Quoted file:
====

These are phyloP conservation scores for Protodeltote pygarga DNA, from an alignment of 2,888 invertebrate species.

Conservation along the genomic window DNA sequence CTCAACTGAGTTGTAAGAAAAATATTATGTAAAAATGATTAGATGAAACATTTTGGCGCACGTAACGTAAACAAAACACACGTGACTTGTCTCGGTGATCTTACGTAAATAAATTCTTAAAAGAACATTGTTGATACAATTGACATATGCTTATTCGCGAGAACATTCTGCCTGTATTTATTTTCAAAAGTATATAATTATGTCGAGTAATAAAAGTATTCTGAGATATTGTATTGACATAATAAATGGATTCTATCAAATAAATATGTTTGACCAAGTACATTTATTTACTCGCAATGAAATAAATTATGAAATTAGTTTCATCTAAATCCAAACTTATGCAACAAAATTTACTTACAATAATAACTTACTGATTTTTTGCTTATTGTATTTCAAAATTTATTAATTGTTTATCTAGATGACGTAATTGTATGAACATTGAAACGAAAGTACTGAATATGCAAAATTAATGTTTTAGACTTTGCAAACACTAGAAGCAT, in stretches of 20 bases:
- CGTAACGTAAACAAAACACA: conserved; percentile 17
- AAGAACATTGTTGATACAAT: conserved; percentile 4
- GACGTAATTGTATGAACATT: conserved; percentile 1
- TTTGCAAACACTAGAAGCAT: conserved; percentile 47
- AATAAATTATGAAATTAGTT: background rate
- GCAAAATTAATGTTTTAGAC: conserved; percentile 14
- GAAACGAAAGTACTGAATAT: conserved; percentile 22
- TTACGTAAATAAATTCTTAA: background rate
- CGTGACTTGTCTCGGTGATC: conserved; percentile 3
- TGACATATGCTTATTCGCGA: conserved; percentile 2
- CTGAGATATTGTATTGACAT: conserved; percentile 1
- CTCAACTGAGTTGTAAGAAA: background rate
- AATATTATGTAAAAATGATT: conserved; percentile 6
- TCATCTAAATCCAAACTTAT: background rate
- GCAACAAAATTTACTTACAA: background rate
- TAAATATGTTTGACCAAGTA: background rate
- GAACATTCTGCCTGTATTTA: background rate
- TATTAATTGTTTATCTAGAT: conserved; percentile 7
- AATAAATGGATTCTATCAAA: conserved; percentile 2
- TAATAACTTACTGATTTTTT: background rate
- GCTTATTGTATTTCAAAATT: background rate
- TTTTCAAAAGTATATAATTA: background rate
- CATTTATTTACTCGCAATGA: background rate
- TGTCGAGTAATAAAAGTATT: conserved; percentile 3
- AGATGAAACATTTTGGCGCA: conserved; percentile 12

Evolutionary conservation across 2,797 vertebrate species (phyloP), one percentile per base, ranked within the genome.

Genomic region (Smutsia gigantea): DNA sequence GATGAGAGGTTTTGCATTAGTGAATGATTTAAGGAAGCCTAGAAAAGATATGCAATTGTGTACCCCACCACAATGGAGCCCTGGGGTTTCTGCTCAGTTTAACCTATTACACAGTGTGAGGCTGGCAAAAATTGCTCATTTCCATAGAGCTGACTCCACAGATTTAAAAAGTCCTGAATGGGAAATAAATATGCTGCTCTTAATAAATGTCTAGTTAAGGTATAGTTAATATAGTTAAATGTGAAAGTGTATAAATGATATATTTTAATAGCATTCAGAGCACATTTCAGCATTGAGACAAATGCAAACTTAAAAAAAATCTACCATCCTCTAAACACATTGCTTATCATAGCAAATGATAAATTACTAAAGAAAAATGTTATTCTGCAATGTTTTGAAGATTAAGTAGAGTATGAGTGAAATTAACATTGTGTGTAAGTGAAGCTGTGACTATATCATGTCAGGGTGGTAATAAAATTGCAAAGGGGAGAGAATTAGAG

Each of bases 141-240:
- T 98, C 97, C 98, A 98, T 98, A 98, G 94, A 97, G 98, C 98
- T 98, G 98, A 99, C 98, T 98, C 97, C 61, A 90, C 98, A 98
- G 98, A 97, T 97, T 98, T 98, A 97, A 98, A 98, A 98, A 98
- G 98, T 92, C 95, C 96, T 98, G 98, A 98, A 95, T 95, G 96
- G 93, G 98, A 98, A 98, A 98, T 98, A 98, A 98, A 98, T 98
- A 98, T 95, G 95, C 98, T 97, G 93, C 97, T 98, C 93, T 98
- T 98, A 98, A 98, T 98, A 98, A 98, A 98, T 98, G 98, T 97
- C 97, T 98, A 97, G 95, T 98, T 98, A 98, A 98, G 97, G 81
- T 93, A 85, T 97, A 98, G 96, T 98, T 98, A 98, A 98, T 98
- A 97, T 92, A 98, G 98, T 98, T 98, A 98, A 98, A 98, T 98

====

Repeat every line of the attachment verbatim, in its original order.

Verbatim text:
These are phyloP conservation scores for Protodeltote pygarga DNA, from an alignment of 2,888 invertebrate species.

Conservation along the genomic window DNA sequence CTCAACTGAGTTGTAAGAAAAATATTATGTAAAAATGATTAGATGAAACATTTTGGCGCACGTAACGTAAACAAAACACACGTGACTTGTCTCGGTGATCTTACGTAAATAAATTCTTAAAAGAACATTGTTGATACAATTGACATATGCTTATTCGCGAGAACATTCTGCCTGTATTTATTTTCAAAAGTATATAATTATGTCGAGTAATAAAAGTATTCTGAGATATTGTATTGACATAATAAATGGATTCTATCAAATAAATATGTTTGACCAAGTACATTTATTTACTCGCAATGAAATAAATTATGAAATTAGTTTCATCTAAATCCAAACTTATGCAACAAAATTTACTTACAATAATAACTTACTGATTTTTTGCTTATTGTATTTCAAAATTTATTAATTGTTTATCTAGATGACGTAATTGTATGAACATTGAAACGAAAGTACTGAATATGCAAAATTAATGTTTTAGACTTTGCAAACACTAGAAGCAT, in stretches of 20 bases:
- CGTAACGTAAACAAAACACA: conserved; percentile 17
- AAGAACATTGTTGATACAAT: conserved; percentile 4
- GACGTAATTGTATGAACATT: conserved; percentile 1
- TTTGCAAACACTAGAAGCAT: conserved; percentile 47
- AATAAATTATGAAATTAGTT: background rate
- GCAAAATTAATGTTTTAGAC: conserved; percentile 14
- GAAACGAAAGTACTGAATAT: conserved; percentile 22
- TTACGTAAATAAATTCTTAA: background rate
- CGTGACTTGTCTCGGTGATC: conserved; percentile 3
- TGACATATGCTTATTCGCGA: conserved; percentile 2
- CTGAGATATTGTATTGACAT: conserved; percentile 1
- CTCAACTGAGTTGTAAGAAA: background rate
- AATATTATGTAAAAATGATT: conserved; percentile 6
- TCATCTAAATCCAAACTTAT: background rate
- GCAACAAAATTTACTTACAA: background rate
- TAAATATGTTTGACCAAGTA: background rate
- GAACATTCTGCCTGTATTTA: background rate
- TATTAATTGTTTATCTAGAT: conserved; percentile 7
- AATAAATGGATTCTATCAAA: conserved; percentile 2
- TAATAACTTACTGATTTTTT: background rate
- GCTTATTGTATTTCAAAATT: background rate
- TTTTCAAAAGTATATAATTA: background rate
- CATTTATTTACTCGCAATGA: background rate
- TGTCGAGTAATAAAAGTATT: conserved; percentile 3
- AGATGAAACATTTTGGCGCA: conserved; percentile 12

Evolutionary conservation across 2,797 vertebrate species (phyloP), one percentile per base, ranked within the genome.

Genomic region (Smutsia gigantea): DNA sequence GATGAGAGGTTTTGCATTAGTGAATGATTTAAGGAAGCCTAGAAAAGATATGCAATTGTGTACCCCACCACAATGGAGCCCTGGGGTTTCTGCTCAGTTTAACCTATTACACAGTGTGAGGCTGGCAAAAATTGCTCATTTCCATAGAGCTGACTCCACAGATTTAAAAAGTCCTGAATGGGAAATAAATATGCTGCTCTTAATAAATGTCTAGTTAAGGTATAGTTAATATAGTTAAATGTGAAAGTGTATAAATGATATATTTTAATAGCATTCAGAGCACATTTCAGCATTGAGACAAATGCAAACTTAAAAAAAATCTACCATCCTCTAAACACATTGCTTATCATAGCAAATGATAAATTACTAAAGAAAAATGTTATTCTGCAATGTTTTGAAGATTAAGTAGAGTATGAGTGAAATTAACATTGTGTGTAAGTGAAGCTGTGACTATATCATGTCAGGGTGGTAATAAAATTGCAAAGGGGAGAGAATTAGAG

Each of bases 141-240:
- T 98, C 97, C 98, A 98, T 98, A 98, G 94, A 97, G 98, C 98
- T 98, G 98, A 99, C 98, T 98, C 97, C 61, A 90, C 98, A 98
- G 98, A 97, T 97, T 98, T 98, A 97, A 98, A 98, A 98, A 98
- G 98, T 92, C 95, C 96, T 98, G 98, A 98, A 95, T 95, G 96
- G 93, G 98, A 98, A 98, A 98, T 98, A 98, A 98, A 98, T 98
- A 98, T 95, G 95, C 98, T 97, G 93, C 97, T 98, C 93, T 98
- T 98, A 98, A 98, T 98, A 98, A 98, A 98, T 98, G 98, T 97
- C 97, T 98, A 97, G 95, T 98, T 98, A 98, A 98, G 97, G 81
- T 93, A 85, T 97, A 98, G 96, T 98, T 98, A 98, A 98, T 98
- A 97, T 92, A 98, G 98, T 98, T 98, A 98, A 98, A 98, T 98